by Mike Ratliff
15 For this reason He is the mediator of a new covenant, so that, since a death has taken place for the redemption of the transgressions that were committed under the first covenant, those who have been called may receive the promise of the eternal inheritance. (Hebrews 9:15 NASB)
The Gospel is explained very well in the New Testament. The role of the Church in the World from the time of Christ’s Ascension until His return is very well defined for us there as well (to go and make disciples from all the earth, teaching them to observe all that He taught…) This Great Commission is not to ‘be the Gospel’ nor is it to ‘redeem the earth’ nor is it to ‘make the world a better place.’ No, it is to go and tell the Good News that we have a mediator of a new covenant and those who are called may receive the promised eternal inheritance that is made possible through the death of their Saviour who has redeemed through the shedding of His blood (see the passage above). You see, this is the Good News. The Gospel is to preach what Christ has done not what people have done, not what churches have done, not what religion has done or what being religious can do for anyone. It is simply to proclaim this message relying on the power and work of the Holy Spirit to draw those called to saving faith. Let’s take a closer look at this “redemption.”
The word “redemption” in Hebrews 9:15 (above) translates απολυτρωσιν the Accusative, Singular form of ἀπολύτρωσις or apolutrōsis, which means “redemption, ransom.” Jesus died as a ransom to set free from sin those called. This redemption is provided by Christ through His death on the cross (Romans 3:24; 1 Corinthians 1:30). In Ephesians 1:9; Colossians 1:14, it describes something that believers have right now. But in the remaining uses of this word (Luke 21:28; Romans 8:23; Ephesians 1:14; 4:30), there is a future aspect to redemption, which the called will not experience fully until Jesus returns again. It is made clear in these passages that this delay does not in any way put their redemption into jeopardy. The reason is that they have the Holy Spirit as a deposit guaranteeing their final redemption.
This redemption reflects the act of freeing, releasing, or buying back by paying a ransom price. The ransom price for the called’s sin is death. However, Christ paid this ransom price through His own sacrifice (1 Peter 1:18-19) and thus freed us from the bondage of sin, to be brought back into the family of God (Galatians 3:13, 4:5).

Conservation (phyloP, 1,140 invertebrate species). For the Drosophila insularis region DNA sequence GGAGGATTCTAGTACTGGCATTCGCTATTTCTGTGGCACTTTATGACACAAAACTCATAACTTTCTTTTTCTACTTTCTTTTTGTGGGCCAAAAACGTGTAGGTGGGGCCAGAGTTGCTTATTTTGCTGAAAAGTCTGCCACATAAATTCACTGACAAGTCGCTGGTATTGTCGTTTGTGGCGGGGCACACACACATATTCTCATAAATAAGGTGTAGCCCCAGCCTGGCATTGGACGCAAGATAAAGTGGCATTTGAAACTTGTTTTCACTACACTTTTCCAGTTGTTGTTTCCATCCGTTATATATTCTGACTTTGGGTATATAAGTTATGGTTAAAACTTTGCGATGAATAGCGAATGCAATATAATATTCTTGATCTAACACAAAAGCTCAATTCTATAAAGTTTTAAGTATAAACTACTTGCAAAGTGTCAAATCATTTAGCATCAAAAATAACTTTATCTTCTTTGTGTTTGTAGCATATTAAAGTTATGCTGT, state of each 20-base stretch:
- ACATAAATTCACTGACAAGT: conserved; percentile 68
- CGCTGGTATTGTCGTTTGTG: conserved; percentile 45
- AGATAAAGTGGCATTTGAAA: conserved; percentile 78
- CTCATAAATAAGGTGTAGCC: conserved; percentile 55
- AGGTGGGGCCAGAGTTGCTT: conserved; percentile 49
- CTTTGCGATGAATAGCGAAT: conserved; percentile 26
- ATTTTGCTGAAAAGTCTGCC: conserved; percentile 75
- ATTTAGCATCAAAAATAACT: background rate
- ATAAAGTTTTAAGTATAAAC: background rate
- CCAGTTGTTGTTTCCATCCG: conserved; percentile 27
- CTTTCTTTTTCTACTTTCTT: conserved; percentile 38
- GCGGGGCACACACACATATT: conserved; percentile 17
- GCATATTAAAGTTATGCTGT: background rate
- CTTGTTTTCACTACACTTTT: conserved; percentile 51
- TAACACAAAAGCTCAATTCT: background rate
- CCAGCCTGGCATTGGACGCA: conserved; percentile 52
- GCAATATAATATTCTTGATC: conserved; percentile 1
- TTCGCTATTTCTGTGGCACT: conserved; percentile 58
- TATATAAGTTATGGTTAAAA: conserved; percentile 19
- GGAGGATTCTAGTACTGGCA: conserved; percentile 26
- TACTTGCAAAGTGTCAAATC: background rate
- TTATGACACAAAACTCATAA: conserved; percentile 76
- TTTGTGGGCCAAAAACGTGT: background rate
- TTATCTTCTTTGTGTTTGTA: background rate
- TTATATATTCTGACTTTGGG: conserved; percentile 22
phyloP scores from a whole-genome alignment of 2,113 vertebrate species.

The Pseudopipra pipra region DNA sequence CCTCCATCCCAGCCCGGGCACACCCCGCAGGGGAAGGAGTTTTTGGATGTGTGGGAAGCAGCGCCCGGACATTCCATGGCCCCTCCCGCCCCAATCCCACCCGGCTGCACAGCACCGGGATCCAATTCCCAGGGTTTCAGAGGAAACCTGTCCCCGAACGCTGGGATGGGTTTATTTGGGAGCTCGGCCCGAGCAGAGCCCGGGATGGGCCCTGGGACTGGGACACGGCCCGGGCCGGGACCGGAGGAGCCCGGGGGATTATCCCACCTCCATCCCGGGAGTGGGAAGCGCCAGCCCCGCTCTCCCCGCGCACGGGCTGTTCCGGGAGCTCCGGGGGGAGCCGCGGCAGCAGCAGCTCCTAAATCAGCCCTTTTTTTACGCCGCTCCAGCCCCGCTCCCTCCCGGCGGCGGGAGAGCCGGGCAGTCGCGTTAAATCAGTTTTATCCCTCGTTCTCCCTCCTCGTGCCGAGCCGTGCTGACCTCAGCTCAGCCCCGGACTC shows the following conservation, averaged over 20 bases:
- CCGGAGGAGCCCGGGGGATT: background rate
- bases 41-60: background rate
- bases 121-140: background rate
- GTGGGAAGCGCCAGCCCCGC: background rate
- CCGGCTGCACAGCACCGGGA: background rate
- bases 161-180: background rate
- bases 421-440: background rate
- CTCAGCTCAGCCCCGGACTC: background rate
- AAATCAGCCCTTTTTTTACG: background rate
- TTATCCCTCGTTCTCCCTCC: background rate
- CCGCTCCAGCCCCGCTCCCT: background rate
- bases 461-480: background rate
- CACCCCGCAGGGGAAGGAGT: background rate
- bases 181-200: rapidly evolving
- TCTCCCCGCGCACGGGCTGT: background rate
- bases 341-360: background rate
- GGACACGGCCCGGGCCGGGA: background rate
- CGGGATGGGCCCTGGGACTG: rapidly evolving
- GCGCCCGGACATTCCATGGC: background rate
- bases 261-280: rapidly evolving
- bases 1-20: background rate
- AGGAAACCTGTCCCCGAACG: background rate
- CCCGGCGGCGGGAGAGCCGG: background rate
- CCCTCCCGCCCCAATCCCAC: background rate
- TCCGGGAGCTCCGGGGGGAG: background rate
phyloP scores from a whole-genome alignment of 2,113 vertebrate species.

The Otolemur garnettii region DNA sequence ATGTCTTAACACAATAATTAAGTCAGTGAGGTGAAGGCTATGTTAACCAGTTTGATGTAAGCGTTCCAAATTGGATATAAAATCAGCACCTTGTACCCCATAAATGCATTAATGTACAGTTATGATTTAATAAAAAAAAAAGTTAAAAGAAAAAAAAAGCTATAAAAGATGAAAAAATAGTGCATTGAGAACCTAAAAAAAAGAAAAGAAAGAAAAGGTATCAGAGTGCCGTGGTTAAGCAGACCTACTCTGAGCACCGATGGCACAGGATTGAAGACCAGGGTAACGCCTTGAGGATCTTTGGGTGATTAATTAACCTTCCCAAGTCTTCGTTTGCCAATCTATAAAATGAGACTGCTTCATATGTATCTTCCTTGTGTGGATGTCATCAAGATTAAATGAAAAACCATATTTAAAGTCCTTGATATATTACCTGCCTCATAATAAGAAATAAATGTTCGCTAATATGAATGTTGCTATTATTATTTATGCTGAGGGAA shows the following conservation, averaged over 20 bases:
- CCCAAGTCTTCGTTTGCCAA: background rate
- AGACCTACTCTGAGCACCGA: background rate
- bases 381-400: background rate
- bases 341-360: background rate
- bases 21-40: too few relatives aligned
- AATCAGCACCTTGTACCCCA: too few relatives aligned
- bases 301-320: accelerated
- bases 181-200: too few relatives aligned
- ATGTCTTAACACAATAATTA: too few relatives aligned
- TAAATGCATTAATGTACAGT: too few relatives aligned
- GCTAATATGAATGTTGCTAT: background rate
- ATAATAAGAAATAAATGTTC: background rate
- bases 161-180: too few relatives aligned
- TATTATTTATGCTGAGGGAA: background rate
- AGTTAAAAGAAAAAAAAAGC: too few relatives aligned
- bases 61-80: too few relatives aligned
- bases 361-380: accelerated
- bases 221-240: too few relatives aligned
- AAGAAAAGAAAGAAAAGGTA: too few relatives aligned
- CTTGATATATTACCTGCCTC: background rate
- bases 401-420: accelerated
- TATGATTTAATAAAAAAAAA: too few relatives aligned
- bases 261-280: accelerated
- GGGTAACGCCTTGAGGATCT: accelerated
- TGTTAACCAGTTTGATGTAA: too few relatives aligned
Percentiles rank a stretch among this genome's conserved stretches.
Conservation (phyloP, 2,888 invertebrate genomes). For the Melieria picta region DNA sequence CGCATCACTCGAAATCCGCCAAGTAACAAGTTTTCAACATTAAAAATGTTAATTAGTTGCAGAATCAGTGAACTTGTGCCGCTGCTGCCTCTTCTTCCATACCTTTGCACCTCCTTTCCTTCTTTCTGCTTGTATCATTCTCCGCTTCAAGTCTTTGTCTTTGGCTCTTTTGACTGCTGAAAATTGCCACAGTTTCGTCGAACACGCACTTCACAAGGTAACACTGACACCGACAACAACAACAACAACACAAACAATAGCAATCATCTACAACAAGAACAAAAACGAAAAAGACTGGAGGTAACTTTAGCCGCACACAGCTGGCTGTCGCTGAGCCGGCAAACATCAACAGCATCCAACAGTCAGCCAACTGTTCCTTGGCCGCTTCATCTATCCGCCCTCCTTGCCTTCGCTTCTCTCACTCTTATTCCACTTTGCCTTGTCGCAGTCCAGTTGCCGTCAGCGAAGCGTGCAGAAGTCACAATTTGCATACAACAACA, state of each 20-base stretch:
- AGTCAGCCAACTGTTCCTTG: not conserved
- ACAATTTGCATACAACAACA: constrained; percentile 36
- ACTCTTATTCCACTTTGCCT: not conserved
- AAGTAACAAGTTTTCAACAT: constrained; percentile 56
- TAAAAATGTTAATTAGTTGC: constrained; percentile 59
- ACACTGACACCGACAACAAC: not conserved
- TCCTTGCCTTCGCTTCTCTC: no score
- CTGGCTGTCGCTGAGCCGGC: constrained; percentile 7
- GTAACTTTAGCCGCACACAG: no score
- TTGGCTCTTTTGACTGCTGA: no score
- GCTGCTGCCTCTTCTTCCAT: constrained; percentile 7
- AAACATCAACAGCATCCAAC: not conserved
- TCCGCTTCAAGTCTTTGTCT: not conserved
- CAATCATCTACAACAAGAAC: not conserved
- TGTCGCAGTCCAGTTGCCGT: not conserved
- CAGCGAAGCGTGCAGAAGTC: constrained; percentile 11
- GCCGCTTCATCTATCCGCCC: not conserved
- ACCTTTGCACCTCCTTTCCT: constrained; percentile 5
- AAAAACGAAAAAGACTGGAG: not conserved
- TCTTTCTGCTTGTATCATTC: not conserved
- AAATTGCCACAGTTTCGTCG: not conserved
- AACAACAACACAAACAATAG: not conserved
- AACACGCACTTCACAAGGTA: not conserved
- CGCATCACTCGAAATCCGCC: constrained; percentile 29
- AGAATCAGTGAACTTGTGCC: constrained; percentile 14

In our day we don’t readily understand the full force of the word redemption, as did Paul’s readers. Why? We don’t have slave markets in our major cities any more. However, in the New Testament era the Greeks and Romans knew exactly what Paul was talking about. At the time of the writing of the New Testament there was approximately six million slaves. Slave-trading was a major business and was an accepted part of society. It was very common for a person to have a relative or friend who had been sold into slavery. A slave could be free only if someone paid the purchase price and then declared him or her free. There was no way for the slave to redeem himself or herself.
I have had direct and hateful opposition as I have stood before classes to teach from the Bible when I taught about the doctrine of election. However, those who have this issue and are resisting this wonderful doctrine really don’t realize that their real problem is with the doctrine of depravity that makes election necessary. Our fallen nature simply does not want to accept the totality of our depravity, but the analogy is clear. We are slaves to our fallen nature and are dead in trespasses and sins and can do nothing to be justified before our Holy and Righteous God. That is why we have to have a Redeemer who died for the those whom are called.
In our day, sin has been redefined to mean virtually anything we want it to mean, such as “not perfect but still basically good” or simply a “low self-esteem.” However, the picture from Sacred Scripture is one of a spiritual corpse that God must redeem and regenerate, and that is the work of God’s grace alone. And it is from that that we have been redeemed.
Soli Deo Gloria!